Reserves forces and the privatization of the military by the nation state

Paul Higate, Neil Jenkings, Antonia Dawes, Tim Edmunds, Rachel Woodward

Research output: Chapter or section in a book/report/conference proceedingChapter or section


This chapter examines the UK Reserve armed forces and their relationships to the sociology of military and security privatization. The basic features of the UK Reserves are introduced, and an overview provided of how current policies aimed at their transformation sit within the context of wider military, economic and social changes. Some key features of military and security privatization in the UK are summarized to provide contextual information. The data source and methodological strategy is discussed. The chapter then considers features of Reservist participation which speak directly to the negotiations that Reservists conduct between their military participation and their lives as civilian employees and which speak to sociological ideas about the privatization of security. Reservists are considered in comparison with private military and security contractors for the insights this gives about the ways Reservists negotiate the contingencies of their military participation. The individualization which Reservists report is then explored. The chapter concludes with observations about the need to see the privatization of the military and security in terms which recognize the life-worlds of those involved in the process and who constitute part of the new security assemblage. We raise the issue of the potential problems of privatization as they pertain to military effectiveness, and consider the implications of individualization for wider military sociology.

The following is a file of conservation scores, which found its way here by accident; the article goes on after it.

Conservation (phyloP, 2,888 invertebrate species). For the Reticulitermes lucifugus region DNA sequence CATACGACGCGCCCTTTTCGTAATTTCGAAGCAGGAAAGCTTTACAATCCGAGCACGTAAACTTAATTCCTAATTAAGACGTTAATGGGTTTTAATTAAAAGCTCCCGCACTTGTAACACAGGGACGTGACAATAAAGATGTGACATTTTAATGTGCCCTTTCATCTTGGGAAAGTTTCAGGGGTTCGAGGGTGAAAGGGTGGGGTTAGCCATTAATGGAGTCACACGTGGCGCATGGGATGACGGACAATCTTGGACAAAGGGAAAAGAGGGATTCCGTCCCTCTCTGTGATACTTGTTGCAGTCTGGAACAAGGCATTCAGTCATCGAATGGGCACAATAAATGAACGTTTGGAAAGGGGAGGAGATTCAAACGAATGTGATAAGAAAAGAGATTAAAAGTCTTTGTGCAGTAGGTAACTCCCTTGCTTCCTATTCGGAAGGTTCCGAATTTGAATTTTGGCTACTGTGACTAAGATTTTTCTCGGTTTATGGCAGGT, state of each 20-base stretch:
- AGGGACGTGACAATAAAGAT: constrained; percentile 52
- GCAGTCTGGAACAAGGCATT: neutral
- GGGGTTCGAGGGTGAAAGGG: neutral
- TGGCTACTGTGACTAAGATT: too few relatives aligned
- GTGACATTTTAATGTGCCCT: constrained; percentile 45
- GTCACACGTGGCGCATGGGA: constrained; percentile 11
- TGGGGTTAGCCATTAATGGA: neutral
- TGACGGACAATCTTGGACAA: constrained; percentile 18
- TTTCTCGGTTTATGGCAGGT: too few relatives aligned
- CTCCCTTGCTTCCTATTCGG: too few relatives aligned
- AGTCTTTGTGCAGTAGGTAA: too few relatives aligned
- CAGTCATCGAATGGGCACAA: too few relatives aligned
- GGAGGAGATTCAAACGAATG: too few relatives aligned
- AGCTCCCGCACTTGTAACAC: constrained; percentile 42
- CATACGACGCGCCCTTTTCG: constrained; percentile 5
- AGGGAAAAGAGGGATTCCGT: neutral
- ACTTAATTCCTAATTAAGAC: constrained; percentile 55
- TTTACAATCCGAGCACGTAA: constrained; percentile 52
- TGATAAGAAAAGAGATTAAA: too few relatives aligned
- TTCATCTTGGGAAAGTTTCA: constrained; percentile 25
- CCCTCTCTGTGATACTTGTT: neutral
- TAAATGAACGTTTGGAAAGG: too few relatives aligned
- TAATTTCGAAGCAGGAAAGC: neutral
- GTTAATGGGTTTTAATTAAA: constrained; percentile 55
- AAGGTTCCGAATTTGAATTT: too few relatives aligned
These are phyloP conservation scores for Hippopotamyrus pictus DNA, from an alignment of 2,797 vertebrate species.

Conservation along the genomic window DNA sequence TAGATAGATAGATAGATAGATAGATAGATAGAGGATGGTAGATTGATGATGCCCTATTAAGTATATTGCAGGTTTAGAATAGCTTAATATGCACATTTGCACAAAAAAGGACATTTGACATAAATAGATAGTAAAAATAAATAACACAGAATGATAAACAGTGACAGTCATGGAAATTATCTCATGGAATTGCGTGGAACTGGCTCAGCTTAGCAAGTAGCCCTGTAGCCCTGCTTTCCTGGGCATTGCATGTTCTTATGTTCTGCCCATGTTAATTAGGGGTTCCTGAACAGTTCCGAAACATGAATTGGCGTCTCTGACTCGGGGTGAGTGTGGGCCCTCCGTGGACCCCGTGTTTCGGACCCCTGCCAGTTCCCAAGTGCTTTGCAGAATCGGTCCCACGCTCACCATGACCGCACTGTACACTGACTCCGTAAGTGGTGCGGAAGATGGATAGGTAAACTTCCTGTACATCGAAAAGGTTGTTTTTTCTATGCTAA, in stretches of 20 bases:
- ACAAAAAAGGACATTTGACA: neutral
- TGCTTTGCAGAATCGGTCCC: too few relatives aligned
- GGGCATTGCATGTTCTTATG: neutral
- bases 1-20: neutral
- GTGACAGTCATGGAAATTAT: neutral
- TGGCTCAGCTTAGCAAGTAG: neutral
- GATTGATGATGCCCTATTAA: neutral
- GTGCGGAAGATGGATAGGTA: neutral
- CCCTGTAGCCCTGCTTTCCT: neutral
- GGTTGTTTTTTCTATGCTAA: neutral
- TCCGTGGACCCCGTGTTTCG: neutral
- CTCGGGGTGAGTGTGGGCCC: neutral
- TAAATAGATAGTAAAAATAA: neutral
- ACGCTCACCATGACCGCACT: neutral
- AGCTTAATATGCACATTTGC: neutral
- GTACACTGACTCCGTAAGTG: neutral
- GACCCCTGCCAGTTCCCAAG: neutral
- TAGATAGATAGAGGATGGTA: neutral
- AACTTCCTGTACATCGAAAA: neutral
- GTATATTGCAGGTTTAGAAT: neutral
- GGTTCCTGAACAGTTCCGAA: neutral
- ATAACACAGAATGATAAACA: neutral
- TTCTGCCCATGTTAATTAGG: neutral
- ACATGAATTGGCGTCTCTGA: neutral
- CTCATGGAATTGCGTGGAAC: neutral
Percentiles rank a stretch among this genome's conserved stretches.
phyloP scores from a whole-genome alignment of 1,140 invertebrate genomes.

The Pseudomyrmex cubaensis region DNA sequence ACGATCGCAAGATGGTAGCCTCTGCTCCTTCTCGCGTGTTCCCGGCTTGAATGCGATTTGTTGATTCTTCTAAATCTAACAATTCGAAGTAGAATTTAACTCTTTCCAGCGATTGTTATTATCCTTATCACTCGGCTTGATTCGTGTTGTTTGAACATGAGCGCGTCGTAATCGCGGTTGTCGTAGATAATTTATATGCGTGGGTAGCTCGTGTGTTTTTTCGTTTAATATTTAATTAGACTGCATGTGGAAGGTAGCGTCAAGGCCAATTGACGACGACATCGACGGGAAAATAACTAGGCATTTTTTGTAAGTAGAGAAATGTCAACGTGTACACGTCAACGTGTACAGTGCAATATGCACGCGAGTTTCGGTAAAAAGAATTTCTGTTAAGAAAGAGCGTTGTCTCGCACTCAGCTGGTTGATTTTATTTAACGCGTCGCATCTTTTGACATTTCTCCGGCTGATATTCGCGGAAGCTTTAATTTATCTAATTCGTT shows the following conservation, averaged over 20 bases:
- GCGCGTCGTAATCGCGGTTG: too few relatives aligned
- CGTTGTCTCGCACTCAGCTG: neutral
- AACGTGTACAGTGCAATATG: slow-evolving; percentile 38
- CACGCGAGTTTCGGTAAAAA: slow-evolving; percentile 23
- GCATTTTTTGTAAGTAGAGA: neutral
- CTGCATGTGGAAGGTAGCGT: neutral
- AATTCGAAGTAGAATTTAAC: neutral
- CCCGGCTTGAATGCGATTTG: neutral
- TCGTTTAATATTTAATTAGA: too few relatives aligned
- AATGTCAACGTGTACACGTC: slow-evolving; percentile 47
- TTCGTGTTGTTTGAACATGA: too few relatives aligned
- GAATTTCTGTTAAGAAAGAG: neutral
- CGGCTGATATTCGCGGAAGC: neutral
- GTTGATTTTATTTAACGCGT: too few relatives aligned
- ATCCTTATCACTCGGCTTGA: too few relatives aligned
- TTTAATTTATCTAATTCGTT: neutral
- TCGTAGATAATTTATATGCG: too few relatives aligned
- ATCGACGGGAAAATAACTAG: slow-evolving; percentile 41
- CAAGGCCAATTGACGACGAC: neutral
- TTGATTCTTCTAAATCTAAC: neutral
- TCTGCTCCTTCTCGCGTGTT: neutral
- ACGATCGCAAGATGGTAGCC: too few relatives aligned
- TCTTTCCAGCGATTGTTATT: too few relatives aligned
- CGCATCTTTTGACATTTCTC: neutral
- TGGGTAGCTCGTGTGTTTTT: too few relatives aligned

Original languageEnglish
Title of host publicationThe Sociology of Private Security
EditorsOri Swed, Thomas Crosbie
PublisherPalgrave Macmillan
Number of pages31
Publication statusPublished - 2018


  • Reserve Forces, Private Security, Sociology, State


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